Scribbling Science

Scribbling Science

 

Our friend the cephalopod. Courtesy of Squidtoons.
Our friend the cephalopod. Courtesy of Squidtoons.

Imagine sitting in a biology class very close to dozing off into Wonderland, when the professor pulls up a comic titled “World’s Derpiest Fish” on the PowerPoint.

One would snap out of daydreaming to find out which unlucky fish has been given that title. Reading the colorful and humor-filled comic, one would agree that with its barely noticeable tail, oversized fin and large, flat body, the Ocean Sunfish certainly seems like the world’s derpiest-looking fish.

This fun cartoon is just one of many on a website called Squidtoons that aims to educate readers while provoking laughter. Garfield Kwan, its creator and director, launched this website with the idea of using vibrant, creative art to attract people to learn by “illustrating science with farts, burps and giggles,” as the website claims.

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Kwan, a first-year graduate student at the Scripps Institution of Oceanography, was inspired to launch this website when he came across another comic website, The Oatmeal, run by Matthew Inman. Kwan got the idea to combine cartoons and scientific knowledge when he read a specific comic called “Why the Mantis Shrimp Is My New Favorite Animal.”

“With the mantis shrimp piece, [Inman] was able to just teach people science and make them laugh at the same time, and I wanted to see more of that.” Kwan told the UCSD Guardian. “I just grabbed a couple of friends who could draw and shared the same passion, and then we started something called Squidtoons.”

After a few weeks of planning with friends, the Squidtoons website was launched on Aug. 6, 2013. One of the first artworks, “The Anatomy of the Market Squid,” was drawn by Sixth College junior Dana Song, the chief scientific illustrator. Although Song and some of the other artists are not personally involved with marine biology, Kwan feels that drawing Squidtoons allows the artists to bring a new, unique perspective to the art.

“[Song’s] background isn’t necessarily marine science, so it’s her first time learning the topic,” Kwan said. “And because it’s her first time learning it, we’re letting her decide where to go [with it]. [The comic] doesn’t [teach] like a professor lecturing; it becomes a shape all on its own.”

Kwan, who came into UCSD as a psychology major, discovered his deep love for marine biology could be turned into a Ph.D. when he worked at Stuart Sandin’s lab to fund his college costs. He ended up graduating from UCSD in 2013 with a degree in marine biology and is currently researching ocean acidification and its effects on fish behavior and their brains in the Martin Tresguerres Lab. Although he prefers to work behind the scenes, Kwan has published a few of his own artworks, including “Losing Nemo,” which creatively illustrates his research.

Because Kwan’s idea interweaves science and art, which seem like two opposite sides of a spectrum, different kinds of people are able to work together. Song is one artist who works with Kwan because of their common goals despite their different interests.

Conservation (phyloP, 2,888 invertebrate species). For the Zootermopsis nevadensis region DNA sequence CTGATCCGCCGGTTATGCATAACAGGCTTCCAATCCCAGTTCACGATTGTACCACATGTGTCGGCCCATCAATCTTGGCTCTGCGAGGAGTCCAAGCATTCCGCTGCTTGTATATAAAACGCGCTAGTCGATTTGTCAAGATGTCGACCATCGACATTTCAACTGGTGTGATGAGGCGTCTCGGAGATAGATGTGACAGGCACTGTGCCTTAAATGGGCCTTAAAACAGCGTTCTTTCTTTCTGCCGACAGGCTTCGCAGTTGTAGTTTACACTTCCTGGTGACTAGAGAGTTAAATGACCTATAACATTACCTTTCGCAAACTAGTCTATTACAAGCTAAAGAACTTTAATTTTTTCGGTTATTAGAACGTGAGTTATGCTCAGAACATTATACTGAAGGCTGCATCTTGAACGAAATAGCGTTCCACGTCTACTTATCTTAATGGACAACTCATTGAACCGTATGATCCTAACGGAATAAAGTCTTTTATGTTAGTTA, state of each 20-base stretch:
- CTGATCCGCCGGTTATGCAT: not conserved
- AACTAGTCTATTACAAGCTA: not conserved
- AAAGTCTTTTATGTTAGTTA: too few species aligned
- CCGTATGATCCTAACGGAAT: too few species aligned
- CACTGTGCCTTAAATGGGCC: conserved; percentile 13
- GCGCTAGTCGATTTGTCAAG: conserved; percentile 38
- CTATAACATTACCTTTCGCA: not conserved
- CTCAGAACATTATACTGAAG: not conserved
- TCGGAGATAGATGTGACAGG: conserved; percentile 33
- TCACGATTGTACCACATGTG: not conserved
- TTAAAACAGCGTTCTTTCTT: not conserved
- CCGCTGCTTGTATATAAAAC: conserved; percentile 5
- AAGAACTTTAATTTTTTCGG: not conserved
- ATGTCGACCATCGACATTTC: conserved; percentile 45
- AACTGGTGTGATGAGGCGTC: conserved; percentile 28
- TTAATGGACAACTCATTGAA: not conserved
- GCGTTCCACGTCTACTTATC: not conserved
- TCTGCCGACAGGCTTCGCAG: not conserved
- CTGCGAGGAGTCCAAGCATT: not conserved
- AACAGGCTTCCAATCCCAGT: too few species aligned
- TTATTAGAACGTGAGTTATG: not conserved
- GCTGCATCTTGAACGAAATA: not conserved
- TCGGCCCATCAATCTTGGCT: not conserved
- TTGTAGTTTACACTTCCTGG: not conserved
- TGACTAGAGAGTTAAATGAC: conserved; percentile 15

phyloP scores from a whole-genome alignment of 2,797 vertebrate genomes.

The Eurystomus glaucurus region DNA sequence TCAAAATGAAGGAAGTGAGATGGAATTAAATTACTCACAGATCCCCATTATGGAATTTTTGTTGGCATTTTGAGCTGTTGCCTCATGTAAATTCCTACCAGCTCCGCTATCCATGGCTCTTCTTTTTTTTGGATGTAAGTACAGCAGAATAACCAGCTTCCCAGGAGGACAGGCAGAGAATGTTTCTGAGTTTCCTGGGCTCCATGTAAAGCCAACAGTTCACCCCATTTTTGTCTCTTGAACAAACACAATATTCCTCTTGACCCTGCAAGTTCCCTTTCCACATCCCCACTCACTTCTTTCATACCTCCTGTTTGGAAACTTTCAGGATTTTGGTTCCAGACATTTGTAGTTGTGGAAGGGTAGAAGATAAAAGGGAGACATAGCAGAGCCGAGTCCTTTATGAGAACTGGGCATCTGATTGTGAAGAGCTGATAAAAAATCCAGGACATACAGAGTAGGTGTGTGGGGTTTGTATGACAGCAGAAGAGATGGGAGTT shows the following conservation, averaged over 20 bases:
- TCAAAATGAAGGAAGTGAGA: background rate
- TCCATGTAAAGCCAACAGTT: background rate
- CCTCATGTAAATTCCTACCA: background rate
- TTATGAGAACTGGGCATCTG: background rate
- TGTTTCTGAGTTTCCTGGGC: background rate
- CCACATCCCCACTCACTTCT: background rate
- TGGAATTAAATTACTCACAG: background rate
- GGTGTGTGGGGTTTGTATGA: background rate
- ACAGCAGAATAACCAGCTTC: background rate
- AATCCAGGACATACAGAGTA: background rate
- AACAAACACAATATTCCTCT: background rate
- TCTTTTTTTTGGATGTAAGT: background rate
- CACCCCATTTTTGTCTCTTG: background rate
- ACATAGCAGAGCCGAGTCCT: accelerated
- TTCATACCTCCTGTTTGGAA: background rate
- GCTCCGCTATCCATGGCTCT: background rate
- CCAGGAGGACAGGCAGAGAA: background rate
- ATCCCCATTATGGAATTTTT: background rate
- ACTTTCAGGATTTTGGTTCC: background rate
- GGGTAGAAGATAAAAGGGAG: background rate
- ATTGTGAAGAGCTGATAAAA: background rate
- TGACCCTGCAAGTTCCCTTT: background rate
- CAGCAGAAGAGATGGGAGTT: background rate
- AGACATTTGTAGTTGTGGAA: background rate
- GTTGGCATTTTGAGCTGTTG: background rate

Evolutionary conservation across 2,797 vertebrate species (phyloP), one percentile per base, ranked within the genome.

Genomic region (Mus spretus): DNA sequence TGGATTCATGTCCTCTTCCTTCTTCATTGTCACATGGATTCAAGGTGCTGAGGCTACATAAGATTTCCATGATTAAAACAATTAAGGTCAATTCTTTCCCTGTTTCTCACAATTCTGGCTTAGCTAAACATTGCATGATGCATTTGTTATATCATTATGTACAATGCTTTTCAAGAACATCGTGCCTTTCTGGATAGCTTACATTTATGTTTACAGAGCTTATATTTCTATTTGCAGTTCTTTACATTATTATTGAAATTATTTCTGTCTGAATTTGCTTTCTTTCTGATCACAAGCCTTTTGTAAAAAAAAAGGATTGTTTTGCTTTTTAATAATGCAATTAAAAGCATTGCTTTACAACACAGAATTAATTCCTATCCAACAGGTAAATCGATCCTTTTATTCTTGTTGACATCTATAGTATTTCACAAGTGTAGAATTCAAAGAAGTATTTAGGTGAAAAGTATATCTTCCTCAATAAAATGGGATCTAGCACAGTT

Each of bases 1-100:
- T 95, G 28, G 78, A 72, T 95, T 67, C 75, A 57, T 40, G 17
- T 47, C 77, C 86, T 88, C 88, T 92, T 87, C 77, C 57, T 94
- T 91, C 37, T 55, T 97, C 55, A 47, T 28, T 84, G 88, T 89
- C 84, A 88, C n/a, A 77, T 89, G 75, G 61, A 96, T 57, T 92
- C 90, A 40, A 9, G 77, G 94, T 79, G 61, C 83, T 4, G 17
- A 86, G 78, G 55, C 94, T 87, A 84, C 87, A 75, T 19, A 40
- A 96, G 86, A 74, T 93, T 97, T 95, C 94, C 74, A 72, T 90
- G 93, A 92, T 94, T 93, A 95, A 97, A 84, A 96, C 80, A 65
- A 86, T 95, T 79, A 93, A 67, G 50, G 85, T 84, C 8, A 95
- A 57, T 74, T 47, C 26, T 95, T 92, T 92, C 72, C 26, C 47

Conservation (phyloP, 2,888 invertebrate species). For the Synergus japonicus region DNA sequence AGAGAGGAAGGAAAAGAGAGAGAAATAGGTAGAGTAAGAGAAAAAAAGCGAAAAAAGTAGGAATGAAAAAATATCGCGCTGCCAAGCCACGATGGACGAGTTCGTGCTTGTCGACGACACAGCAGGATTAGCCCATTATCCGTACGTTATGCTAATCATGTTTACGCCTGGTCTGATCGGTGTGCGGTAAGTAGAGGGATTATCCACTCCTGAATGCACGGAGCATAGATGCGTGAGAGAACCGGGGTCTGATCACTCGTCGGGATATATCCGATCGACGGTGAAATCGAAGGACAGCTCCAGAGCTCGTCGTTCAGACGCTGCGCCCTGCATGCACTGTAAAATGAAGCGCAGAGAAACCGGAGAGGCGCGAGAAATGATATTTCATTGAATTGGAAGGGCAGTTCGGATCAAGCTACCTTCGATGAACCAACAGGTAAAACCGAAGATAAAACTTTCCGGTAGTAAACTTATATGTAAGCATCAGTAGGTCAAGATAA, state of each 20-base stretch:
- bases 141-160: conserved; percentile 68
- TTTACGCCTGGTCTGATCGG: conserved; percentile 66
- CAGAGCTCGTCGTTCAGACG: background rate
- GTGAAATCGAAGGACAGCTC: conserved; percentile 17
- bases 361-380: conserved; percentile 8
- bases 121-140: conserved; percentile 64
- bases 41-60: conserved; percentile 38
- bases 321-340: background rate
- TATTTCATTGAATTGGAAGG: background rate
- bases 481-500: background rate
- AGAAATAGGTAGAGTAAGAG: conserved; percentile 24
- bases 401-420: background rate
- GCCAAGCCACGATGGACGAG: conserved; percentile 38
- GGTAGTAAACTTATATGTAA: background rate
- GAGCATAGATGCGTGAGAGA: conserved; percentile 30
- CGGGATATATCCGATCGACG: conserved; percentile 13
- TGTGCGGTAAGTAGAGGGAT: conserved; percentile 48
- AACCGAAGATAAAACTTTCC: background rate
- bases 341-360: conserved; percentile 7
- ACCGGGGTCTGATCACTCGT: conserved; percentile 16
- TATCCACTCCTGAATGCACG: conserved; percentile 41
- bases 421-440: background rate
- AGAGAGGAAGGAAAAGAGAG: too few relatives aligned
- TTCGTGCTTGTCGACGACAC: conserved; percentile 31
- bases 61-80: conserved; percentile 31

“I really like [Kwan’s] reason for starting Squidtoons, and a lot of it is because it’s very art-based.” Song said. “A big part of Squidtoons is mostly teaching through visuals, in very interesting visuals. So that’s what really caught my attention, and that’s what’s keeping me stuck with doing Squidtoons because I just like it. Art is my alleyway.”

Usually, Kwan will present topics and certain facts he will want the artists to draw out, and he will allow them to have free reign in their representations. However, he thinks being a busy graduate student also helps with thinking up unique artwork.

“I would say the best formula would be being delirious —sleep-deprived,” Kwan said. “It makes you think of really random, crazy stuff, and I think that’s one of the biggest contributions. Unfortunately.”

Kwan’s long-term goal for Squidtoons is to see its illustrations used by teachers and professors to educate students.

“I would like to see [Squidtoons] become a major outreach avenue for professors and universities. It could be a major teaching tool to teachers, public schools or private schools — it doesn’t matter,” Kwan said. “And I want to see the expression of research and art and science to be more similar than distinct.”

Although many of the artists working for Squidtoons are doing so voluntarily, Kwan hopes that he will be able to hire them full time and expand Squidtoons even more. He is looking to illustrate other scientists’ research so that a portion of their outreach grant funding can go back to Squidtoons which could then be used to pay the artists and keep the project afloat.

“I could see [Squidtoons] getting bigger — a lot bigger — because it is growing as of now. A lot of places that we’ve never even heard of have contacted us and asked for a collaboration,” Song said. “So I feel like, at this rate, the amount of attention that we’re getting will continue to expand exponentially, mostly because we are receiving so much attention from all these new orgs.”

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